Saturday, August 20, 2011

Stanford White's 1907 Henry Cook House - No. 973 Fifth Avenue

Henry Cook's house, at left, melds seamlessly with Payne Whitney's bow-fronted mansion next door.
Henry H. Cook made his fortune in railroads and banking.  When he began planning to build his enormous mansion in 1880 at the north corner of 5th Avenue and 78th Street across from Central Park he had no intentions of commercial interlopers in his neighborhood.

That year Cook purchased the entire block from Fifth Avenue to Madison Avenue, between 78th and 79th Streets for $500,000 and laid out stringent building restrictions: no structure other than a private home could be built on what was known as the Cook Block. The restrictions survive today.

Henry H. Cook's massive stone mansion at 78th Street and Fifth Avenue was replaced in 1912 by the James B. Duke house.  Cook would begin his new house on the empty lot behind it -- American Architect and Building News (copyright expired)
Cook commissioned architect William Wheeler Smith to design his great stone palace, completed in 1883. In 1898 the block would be balanced by the erection of Isaac D. Fletcher’s great French chateau on the 79th Street corner as Cook’s dream of filling his block with elegant mansions took shape.

In 1902, perhaps deciding to downsize as he grew older and with his daughters grown, Cook called upon the esteemed firm of McKim, Mead and White--at the time the foremost architects in America-- to design an elegant townhouse next to the Fletcher mansion. Stanford White took charge of the project, designing alongside it a nearly-matching bow-front residence for the wealthy Payne Whitney.

Whitney produced two Italian Renaissance palazzi that flowed together so harmoniously that they are often mistaken for a single residence. White skillfully disguised the six stories above ground to appear as four. Elegant double wooden entrance doors were slightly recessed in a rusticated base above three broad steps. Paired Corinthian columns separated the second floor windows, mimicked in pilasters at the third and fourth stories. A deep cornice supported by paired brackets swept the roof line.

Cook was known internationally for his art collection of paintings and statues.  Yet he would never see them displayed in his new Italian-style home.

On October 10, 1905 the 83-year old multimillionaire died while the grand house was still being built. He willed the unfinished house to his daughter, Mrs. Carlos De Heredia. Each of the four daughters were to receive an income of $15,000 for six years, after which they would inherit about $2.5 million in cash. The Metropolitan Museum of Art was bequeathed “much of the testator’s art treasures as the Museum may select for exhibition purposes.”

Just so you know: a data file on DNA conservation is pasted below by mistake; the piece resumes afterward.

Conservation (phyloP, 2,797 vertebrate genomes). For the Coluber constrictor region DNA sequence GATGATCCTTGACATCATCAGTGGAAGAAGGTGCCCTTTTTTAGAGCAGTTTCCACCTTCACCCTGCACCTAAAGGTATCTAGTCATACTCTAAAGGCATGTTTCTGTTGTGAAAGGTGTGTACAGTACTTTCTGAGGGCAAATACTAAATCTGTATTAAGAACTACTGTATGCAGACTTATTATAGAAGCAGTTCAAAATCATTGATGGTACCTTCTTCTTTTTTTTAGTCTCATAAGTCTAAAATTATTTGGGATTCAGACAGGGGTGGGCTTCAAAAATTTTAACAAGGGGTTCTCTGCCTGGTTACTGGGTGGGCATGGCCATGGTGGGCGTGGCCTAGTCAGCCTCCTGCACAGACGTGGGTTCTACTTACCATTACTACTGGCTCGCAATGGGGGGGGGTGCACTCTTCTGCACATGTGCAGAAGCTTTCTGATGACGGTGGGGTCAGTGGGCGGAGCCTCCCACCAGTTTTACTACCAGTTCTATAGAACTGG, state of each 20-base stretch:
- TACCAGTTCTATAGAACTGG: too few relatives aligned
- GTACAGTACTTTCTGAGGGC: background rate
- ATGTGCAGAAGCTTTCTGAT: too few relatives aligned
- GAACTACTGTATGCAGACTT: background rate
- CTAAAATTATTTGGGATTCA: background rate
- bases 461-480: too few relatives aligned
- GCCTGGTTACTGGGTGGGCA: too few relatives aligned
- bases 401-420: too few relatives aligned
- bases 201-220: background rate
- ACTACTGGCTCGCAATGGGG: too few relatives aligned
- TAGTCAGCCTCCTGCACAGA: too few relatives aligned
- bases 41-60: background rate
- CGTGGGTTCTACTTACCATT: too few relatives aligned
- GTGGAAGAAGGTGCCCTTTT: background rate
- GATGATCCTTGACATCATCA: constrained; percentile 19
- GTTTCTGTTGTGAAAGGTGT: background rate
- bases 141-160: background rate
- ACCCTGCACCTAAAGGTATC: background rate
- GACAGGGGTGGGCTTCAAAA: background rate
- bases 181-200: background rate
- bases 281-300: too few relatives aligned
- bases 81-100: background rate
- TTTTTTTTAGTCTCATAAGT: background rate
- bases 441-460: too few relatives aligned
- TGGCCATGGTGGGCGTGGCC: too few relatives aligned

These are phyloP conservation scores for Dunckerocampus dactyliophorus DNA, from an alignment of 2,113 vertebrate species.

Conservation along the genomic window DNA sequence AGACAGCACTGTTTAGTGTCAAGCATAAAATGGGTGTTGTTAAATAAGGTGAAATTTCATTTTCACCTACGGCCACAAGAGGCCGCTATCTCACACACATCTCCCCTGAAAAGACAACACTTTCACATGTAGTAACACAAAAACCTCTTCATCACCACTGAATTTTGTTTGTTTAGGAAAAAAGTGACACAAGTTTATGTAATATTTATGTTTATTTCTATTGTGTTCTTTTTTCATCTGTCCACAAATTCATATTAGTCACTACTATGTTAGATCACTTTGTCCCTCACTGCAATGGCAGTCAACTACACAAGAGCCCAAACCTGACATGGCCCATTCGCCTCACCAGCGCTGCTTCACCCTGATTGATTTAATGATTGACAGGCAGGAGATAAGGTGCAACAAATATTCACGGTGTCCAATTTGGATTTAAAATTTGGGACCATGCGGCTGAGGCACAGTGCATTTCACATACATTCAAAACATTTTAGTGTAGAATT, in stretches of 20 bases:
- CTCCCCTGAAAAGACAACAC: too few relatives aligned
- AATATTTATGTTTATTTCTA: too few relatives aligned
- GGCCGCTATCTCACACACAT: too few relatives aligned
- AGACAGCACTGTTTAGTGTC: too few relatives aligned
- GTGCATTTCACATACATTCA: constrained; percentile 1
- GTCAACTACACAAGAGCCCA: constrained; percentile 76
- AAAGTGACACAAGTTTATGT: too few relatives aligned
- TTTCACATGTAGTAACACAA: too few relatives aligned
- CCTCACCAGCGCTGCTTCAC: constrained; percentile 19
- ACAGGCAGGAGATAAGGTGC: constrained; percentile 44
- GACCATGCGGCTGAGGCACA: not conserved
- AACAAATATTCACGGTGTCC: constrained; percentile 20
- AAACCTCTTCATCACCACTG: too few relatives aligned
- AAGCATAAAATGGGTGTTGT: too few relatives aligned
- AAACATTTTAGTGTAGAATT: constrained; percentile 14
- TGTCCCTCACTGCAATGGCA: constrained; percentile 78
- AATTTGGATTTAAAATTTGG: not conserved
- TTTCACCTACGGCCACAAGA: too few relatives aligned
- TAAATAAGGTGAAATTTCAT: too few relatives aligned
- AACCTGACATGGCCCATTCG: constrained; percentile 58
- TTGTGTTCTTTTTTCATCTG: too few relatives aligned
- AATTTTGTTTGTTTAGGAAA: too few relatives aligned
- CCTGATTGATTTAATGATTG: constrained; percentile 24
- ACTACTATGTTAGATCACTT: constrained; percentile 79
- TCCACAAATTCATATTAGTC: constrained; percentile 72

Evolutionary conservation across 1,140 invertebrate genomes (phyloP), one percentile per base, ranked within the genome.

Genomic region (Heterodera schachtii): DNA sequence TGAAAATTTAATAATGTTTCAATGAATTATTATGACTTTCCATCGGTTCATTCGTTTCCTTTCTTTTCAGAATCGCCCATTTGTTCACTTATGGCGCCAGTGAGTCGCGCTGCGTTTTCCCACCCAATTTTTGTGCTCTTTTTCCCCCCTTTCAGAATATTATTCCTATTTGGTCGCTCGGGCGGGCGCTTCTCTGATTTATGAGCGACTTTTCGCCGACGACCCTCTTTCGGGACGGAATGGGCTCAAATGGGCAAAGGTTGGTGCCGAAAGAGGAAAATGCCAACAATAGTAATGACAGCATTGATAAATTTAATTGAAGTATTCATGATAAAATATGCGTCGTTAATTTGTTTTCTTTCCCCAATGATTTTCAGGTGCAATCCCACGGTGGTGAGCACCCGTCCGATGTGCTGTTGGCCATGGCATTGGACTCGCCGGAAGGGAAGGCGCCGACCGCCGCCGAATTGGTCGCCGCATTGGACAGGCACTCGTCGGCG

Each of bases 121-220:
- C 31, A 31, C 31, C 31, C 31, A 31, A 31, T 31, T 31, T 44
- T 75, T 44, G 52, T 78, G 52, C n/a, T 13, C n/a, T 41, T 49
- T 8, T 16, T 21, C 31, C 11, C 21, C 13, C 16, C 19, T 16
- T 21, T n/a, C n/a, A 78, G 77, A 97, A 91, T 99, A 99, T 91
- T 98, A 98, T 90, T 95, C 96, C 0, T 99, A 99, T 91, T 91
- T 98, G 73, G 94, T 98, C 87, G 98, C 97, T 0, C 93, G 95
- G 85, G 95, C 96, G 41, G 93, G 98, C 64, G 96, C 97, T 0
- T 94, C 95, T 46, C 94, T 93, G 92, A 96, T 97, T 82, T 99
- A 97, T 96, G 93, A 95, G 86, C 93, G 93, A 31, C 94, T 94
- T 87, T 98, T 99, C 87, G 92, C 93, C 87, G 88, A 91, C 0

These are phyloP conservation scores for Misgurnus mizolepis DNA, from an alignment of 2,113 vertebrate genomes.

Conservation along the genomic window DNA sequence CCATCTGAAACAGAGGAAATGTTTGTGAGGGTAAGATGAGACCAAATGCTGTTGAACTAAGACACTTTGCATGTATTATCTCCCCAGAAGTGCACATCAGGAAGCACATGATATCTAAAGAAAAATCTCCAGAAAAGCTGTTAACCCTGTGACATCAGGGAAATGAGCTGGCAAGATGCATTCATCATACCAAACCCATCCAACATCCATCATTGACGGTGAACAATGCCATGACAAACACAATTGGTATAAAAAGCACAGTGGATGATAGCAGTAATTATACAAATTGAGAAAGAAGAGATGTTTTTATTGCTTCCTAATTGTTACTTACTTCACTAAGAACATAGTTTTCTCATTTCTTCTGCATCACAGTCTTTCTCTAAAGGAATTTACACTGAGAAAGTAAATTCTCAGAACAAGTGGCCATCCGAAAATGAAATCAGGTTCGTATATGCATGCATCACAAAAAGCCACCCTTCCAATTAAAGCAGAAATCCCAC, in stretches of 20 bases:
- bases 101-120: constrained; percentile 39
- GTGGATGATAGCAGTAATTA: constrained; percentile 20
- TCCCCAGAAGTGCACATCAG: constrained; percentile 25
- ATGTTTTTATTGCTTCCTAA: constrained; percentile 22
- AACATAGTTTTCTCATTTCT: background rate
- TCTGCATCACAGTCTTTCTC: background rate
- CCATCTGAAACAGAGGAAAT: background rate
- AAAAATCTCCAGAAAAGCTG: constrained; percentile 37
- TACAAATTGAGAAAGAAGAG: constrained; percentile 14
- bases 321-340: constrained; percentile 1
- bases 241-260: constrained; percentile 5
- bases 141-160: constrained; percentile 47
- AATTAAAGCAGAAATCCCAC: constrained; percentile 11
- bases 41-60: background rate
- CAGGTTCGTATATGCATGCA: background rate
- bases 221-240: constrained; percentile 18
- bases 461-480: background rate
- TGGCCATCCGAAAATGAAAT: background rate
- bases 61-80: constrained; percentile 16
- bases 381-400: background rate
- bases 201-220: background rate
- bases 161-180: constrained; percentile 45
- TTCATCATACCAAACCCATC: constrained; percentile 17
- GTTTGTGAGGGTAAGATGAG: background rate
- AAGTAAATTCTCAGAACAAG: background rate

Like Cook, the architect would not live to see the finished product. A year after Cook’s death, Harry Thaw was enraged with jealousy over Stanford White’s physical affair with Thaw’s wife, Evelyn Nesbit, and fatally shot the architect on the roof garden of Madison Square Garden.

The Cook and Whitney houses were completed in 1907. By 1912 James B. Duke had demolished the original Cook mansion to erect his own white marble mansion that survives today.

A baronial stone fireplace dominates the entrance hall -- photo Brown Harris Stevens
Cook’s daughter sold the house to the socially-prominent Mr. and Mrs. Joseph Fuller Feder. A year after their daughter Odette’s debut, a glittering reception was held on December 26, 1921 for her wedding to the dashing British Royal Air Force Major J. Ronald McCrindle.  (Eight years later Odette filed for divorce.)

Mrs. Feder continued to entertain lavishly in the house until her husband’s death on May 11, 1944. 
She sold the mansion in 1948 to the Church of the Latter Day Saints.  Here prospective missionaries were schooled in the art of conversion.

Rich paneling and a beamed ceiling enhance the library -- photo Brown Harris Stevens
While other great mansions along Central Park were being converted to museums or condominiums, the Cook house remained intact. In 1977 it was purchased by highly-successful businessman Victor Shafferman for $600,000. Shafferman died in 2009 leaving No. 973 Fifth Avenue with much of the original interior detailing: plaster moldings, marble mantles and paneled rooms.

photo Brown Harris Stevens
In 2011 the 15,000 square foot private residence was put on the market for $49 million. The remarkable home which neither Henry Cook nor Stanford White lived to see completed is a rare intact survivor of the Gilded Age of Upper Fifth Avenue.

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